Examples Of Isolation In The Great Gatsby

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Gatsby Analytical Essay
Author F. Scott Fitzgerald has deftly woven dozens of themes and motifs throughout his relatively short novel The Great Gatsby. One theme that resonates in particular is that of isolation. This theme pervades the entire book, and without it, nothing in Gatsby’s world would be the same. Every character must realize that he or she isn’t capable of truly connecting with any other character in the book, or else the carelessness and selfishness that leads to so many of the book’s vital events would not exist. Fitzgerald develops the feeling of isolation and aloneness by his use of the motif of careless self-absorption, a behavior we see many characters exhibiting. The motif represents people’s concern with themselves, which,
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His relationship with her was shallow and short-lived, as she almost immediately chose security and money over what was supposed to be her ‘true love’ with Gatsby. The man then spends 5 years of his life chasing after her, amassing his own wealth and success (through dubious means) in order to be her equal, which is how he’s convinced himself he can get back what they once had. However, even once he’s got what he thinks he needs, he’s still isolated. He’s lonely in his palatial, monstrous estate: “’That huge place there?’ she cried pointing… ‘I love it but I don’t see how you live there all alone’” (Fitzgerald 90). He’s isolated at his parties, where everyone has heard of him but no one truly knows him: “’This is an unusual party for me. I haven’t even seen the host.’…’Who is he?’ [Nick] demanded. ‘Do you know?’ ‘He’s just a man named Gatsby’” (Fitzgerald 47-48). When he and Daisy finally reunite and rekindle their affair, she once again chooses Tom and abandons Gatsby, and he is once again just a single man, living alone with his thoughts, with no one to share his life with besides himself: “’Even alone I can’t say I never loved Tom,’ she admitted in a pitiful voice, ‘It wouldn’t be true’” (Fitzgerald 133). His selfish idealization of Daisy led to his loneliness, and ultimately to his…show more content…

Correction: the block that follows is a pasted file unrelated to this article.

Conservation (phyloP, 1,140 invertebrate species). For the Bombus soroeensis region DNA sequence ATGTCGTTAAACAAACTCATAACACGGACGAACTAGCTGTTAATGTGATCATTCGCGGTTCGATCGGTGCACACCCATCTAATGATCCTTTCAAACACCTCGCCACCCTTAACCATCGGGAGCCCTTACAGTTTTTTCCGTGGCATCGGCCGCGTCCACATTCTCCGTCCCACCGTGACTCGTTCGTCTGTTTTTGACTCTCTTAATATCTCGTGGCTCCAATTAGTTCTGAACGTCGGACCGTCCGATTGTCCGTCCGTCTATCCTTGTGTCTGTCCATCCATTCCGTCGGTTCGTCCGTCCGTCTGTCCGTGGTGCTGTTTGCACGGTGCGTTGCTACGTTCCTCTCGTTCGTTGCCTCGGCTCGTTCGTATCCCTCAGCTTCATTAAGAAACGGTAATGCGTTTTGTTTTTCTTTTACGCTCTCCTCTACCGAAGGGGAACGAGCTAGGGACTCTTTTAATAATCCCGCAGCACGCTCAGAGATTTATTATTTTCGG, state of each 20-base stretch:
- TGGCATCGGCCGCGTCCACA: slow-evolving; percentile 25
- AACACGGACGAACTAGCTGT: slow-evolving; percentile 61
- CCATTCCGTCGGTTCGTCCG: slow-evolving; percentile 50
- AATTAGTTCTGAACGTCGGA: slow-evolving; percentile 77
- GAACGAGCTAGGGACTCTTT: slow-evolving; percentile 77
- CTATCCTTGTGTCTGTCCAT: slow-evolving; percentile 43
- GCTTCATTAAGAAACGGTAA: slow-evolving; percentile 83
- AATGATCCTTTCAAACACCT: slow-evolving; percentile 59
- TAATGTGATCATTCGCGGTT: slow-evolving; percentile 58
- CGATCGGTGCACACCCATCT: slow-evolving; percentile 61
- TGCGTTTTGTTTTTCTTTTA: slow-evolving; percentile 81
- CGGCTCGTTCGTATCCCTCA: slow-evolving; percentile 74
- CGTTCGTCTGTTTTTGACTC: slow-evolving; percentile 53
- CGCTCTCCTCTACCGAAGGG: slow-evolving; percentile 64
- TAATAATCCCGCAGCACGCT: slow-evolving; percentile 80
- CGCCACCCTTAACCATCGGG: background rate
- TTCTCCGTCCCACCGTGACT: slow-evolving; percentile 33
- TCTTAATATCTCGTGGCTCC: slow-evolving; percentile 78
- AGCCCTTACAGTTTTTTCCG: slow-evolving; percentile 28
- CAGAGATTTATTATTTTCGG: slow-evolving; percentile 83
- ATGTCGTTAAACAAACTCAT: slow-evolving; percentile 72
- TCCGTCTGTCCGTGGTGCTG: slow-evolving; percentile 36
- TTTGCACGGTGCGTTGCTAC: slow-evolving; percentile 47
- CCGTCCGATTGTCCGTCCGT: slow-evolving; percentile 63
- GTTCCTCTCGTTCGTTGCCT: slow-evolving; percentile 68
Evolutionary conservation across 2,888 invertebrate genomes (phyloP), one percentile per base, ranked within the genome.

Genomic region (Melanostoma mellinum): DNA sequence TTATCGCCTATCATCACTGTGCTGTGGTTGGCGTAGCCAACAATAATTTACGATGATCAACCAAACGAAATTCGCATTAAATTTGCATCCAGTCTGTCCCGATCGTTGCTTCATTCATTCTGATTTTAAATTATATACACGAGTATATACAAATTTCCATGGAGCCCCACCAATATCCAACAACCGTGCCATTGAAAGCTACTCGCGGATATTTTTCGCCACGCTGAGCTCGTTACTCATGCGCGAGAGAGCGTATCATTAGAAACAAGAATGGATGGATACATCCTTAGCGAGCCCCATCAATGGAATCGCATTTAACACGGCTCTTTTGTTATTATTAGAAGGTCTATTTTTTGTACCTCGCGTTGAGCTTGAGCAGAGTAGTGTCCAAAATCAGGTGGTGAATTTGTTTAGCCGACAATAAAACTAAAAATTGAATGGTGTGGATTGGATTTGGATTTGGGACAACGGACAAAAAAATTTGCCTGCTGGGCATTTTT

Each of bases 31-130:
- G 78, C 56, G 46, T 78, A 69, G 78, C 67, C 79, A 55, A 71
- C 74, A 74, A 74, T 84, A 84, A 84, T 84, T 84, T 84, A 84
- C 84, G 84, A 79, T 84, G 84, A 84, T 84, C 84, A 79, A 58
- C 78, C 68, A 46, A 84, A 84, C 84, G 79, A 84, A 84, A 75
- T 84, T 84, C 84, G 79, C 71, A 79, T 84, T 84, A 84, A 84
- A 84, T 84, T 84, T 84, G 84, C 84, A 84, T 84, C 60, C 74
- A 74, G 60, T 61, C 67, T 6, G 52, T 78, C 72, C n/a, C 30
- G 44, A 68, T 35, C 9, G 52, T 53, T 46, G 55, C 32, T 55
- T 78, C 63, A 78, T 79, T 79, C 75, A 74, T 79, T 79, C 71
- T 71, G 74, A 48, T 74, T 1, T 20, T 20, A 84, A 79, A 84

His house was always full of partygoers, and yet after he’s gone only one friend cares to attend his funeral. Everyone knew of him, no one knew him. They were all using him for his money and his generosity and hospitality. They were all selfish. “’I couldn’t get to the house,’ he remarked. ‘Neither could anybody else.’ ‘Go on!’ He started. “Why, my God! They used to go there by the hundreds’” (Fitzgerald 175). Francis Scott Key Fitzgerald’s message is clear: beware false, empty, self-centered interactions, for they will most definitely lead to all-consuming aloneness. He says that it’s possible to feel the loneliest in a big crowd, and that the love you think you need may not be fulfilling after all. He teaches that everyone desires meaningful interactions with other humans, and that life means nothing without them. One can have it all, the American Dream: self-made wealth, status, women and men, the recognition of society, you name it, but if at the end of it all they still feel alone, none of it matters. Nick says during a revelation that his cardinal virtue is honesty, but Fitzgerald obviously disagrees: compassion is the one necessity over all

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